And more than a quarter of proceeds from travel products — 27 percent — go back to the National Geographic Society to fund conservation, science, and research, she said.
Skift spoke to Schumacher about her global priority list, getting into new markets, the explosive growth of expedition cruising, and the opportunities that await with Disney.
This interview has been edited for length and clarity.
Skift: Why are we seeing these kind of increases — an entirely new partnership with Ponant and an expanded partnership with Lindblad? What’s going on to fuel that?
Nancy Schumacher: What’s happening with our business at National Geographic Expeditions is we have been in business for about 20 years here in the U.S. market, and we actually are expanding our business globally. One of the ways that we’re doing that is through this cruise expansion with Ponant in these markets outside of the U.S. One of our goals, as a business, is to increase the reach globally. We’re a global brand name, but historically our travel business at National Geographic Expeditions has been largely domestic focused. We are expanding that. We have offices in Sydney. We have offices in India, Mexico City, in London, and so we now have teams that are global, and we are now developing products that actually reach those global markets as well.
Skift: What do you envision coming out of that, and what kind of products would you see being tailored to some of those regions?
Schumacher: Over the last few years, we’ve set up offices across the world to work on curating travel products that work for each of these markets. A first approach is actually to be selling the products that we currently have, that are on offer in our U.S. market. Then, we’re looking at, specifically, what are the unique products that each of the markets would require or need or want. So right now, we’re at the stage where we’re selling our U.S. products overseas, and gradually, we’re developing other partnerships internationally that will provide products that are uniquely suited to the markets in which they operate.
For example, we have a partnership with Sparkle Tours in China, which actually really is tailored to the Chinese market. … We have another partnership with a company called Kel 12 in Italy that’s promoting National Geographic Expeditions’ products, but in Italian language through an Italian-based partner, who really understands the Italian tour market. So you’ll see more partnerships like that coming out of us in the coming years.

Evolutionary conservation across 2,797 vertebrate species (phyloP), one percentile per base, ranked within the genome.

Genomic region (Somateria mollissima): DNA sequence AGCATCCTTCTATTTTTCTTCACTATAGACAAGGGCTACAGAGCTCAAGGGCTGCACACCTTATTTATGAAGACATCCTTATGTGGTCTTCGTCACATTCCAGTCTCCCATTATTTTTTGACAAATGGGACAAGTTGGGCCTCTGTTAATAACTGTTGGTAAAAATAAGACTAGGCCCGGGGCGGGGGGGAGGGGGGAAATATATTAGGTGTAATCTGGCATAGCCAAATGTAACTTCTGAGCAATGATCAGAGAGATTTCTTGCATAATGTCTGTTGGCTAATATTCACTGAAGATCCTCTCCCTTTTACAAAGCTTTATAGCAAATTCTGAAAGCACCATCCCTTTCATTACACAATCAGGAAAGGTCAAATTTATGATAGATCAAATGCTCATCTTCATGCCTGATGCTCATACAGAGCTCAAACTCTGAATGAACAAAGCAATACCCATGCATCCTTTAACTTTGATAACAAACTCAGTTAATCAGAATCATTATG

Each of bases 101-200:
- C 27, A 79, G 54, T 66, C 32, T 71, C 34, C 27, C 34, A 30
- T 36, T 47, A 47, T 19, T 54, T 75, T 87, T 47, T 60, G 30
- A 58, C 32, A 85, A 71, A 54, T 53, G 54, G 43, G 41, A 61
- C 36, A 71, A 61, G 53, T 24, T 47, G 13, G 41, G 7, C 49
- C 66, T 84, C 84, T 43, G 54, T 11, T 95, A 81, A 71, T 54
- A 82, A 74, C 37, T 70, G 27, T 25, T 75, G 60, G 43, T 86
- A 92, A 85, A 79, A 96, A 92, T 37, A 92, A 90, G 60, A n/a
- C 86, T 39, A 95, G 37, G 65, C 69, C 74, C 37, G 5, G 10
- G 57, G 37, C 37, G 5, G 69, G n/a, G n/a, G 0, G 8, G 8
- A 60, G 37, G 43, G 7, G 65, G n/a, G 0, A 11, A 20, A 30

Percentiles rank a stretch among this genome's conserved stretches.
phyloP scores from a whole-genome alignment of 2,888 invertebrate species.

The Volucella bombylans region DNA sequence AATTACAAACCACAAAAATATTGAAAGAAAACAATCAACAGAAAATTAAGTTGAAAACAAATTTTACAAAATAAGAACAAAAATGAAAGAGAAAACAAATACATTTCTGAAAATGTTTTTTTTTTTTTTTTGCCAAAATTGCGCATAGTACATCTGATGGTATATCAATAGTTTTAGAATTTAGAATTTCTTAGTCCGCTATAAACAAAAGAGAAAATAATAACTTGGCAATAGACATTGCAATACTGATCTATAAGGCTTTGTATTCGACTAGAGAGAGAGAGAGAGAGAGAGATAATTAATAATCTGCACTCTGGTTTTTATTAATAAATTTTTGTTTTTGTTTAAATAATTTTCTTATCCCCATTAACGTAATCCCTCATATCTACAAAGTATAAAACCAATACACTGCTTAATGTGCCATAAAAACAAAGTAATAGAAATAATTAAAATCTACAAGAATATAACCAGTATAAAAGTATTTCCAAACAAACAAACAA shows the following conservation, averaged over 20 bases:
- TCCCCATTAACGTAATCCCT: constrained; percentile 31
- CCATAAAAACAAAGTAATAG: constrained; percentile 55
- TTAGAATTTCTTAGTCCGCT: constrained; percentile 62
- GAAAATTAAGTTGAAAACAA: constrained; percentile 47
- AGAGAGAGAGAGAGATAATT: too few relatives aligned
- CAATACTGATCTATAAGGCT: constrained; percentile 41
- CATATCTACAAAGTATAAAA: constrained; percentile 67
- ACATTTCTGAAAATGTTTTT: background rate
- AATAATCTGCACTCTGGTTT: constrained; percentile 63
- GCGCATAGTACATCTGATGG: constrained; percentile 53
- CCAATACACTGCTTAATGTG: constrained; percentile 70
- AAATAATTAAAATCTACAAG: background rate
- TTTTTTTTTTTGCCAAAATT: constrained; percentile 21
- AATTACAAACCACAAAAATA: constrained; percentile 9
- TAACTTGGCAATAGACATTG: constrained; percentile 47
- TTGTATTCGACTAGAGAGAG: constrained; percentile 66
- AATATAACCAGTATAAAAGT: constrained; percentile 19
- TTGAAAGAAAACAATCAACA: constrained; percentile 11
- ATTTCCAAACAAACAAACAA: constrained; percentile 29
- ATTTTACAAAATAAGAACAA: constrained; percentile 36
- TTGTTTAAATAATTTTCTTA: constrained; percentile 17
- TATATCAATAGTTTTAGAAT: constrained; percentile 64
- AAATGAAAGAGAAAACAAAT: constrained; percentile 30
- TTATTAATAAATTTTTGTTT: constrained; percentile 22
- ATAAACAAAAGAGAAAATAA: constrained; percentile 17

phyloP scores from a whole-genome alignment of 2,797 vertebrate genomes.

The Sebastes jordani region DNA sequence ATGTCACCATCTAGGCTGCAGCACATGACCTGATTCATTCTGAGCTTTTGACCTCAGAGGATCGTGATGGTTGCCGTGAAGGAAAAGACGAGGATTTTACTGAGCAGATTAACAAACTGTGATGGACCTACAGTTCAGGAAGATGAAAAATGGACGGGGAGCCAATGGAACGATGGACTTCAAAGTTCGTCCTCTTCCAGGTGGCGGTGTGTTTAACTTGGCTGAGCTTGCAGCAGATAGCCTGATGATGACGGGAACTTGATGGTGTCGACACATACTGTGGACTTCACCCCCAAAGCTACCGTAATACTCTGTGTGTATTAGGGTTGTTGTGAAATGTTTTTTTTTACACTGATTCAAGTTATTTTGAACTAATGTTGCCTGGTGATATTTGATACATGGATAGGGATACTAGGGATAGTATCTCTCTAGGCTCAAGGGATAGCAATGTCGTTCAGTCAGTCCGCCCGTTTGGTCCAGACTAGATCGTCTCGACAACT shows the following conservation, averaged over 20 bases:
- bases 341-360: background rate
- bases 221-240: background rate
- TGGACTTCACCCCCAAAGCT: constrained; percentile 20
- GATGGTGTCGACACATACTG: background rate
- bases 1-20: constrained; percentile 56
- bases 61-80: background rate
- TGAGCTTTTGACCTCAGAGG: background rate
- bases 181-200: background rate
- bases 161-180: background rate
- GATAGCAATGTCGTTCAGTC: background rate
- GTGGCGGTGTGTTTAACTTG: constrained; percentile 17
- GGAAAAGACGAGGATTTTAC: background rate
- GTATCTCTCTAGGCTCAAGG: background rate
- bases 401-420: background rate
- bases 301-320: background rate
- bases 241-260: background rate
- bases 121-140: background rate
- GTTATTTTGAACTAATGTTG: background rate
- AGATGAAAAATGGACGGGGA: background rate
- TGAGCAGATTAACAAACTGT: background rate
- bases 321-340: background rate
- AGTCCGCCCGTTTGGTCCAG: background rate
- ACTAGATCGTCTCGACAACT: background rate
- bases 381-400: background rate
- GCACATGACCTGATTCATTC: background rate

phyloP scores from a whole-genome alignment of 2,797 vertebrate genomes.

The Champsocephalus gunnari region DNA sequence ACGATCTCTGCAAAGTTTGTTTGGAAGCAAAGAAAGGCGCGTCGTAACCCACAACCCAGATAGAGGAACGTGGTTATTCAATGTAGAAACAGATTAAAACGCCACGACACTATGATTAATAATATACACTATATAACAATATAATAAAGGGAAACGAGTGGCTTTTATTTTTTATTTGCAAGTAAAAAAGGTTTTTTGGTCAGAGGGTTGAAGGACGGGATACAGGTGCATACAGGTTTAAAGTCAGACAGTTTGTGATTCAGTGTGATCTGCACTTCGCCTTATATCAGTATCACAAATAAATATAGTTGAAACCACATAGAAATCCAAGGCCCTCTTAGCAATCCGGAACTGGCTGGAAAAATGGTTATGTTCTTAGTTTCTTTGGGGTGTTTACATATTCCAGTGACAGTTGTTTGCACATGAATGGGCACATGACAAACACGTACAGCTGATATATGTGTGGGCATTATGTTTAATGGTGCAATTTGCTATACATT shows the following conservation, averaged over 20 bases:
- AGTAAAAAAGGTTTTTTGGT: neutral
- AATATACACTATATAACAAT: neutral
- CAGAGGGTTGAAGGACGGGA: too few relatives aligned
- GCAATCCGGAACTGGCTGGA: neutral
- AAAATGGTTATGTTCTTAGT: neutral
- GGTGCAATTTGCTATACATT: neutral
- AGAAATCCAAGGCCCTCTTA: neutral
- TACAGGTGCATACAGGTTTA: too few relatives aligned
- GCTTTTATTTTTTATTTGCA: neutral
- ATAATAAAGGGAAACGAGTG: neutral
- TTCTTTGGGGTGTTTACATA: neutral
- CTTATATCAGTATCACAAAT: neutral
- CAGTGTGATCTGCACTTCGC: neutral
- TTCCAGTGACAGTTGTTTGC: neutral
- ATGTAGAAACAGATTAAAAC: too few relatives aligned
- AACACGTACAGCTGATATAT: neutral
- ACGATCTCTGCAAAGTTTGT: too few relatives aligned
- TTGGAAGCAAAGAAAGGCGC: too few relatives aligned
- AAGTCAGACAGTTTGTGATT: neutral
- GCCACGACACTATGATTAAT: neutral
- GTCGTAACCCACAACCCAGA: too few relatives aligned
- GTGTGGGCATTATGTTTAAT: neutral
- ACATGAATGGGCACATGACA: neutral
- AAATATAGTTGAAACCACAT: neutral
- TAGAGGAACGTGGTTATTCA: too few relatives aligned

Skift: Do you run into any brand un-awareness in other parts of the world?
Schumacher: Yeah. I would say we certainly have the greatest brand recognition here in the U.S., but we’re a global brand. You know, you see and hear about National Geographic everywhere in the world. So, while we might have a higher amount of brand recognition in the U.S., it is also very high internationally as well — surprisingly high. It’s a publication that’s published around the world. [There are 36 local language editions for National Geographic Magazine, and 18 for National Geographic Traveler, a spokeswoman said.]
Skift: Circling back to the cruise part of the business, what do these expanded partnerships or new partnerships mean for you, and also for travelers?
Schumacher: I think for travelers, what it means is we’re going to be reaching new audiences that we haven’t reached before. Our new partnership in Latin America, for example, or in Asia Pacific, or in Europe and Africa, these are audiences that haven’t had us really targeting them in the past, and with a product that we’re designing that’s well suited to their market needs. So, now, if you’re a traveler coming from Asia, now you’ll have a product that’s actually readily sold in local sales offices. And the calls will be answered in local language, where it’s kind of user-friendly for the market that works best for you. And then the product has been designed to suit your markets as well.
I write about cruise and I’ve noticed so much activity in the expedition space, either just a bunch of new ships or luxury lines getting into expedition. … I’m wondering if that is changing what you do or how it’s changing what you do and what kind of programs you put together, and what kind of offerings you can come up with with your partners.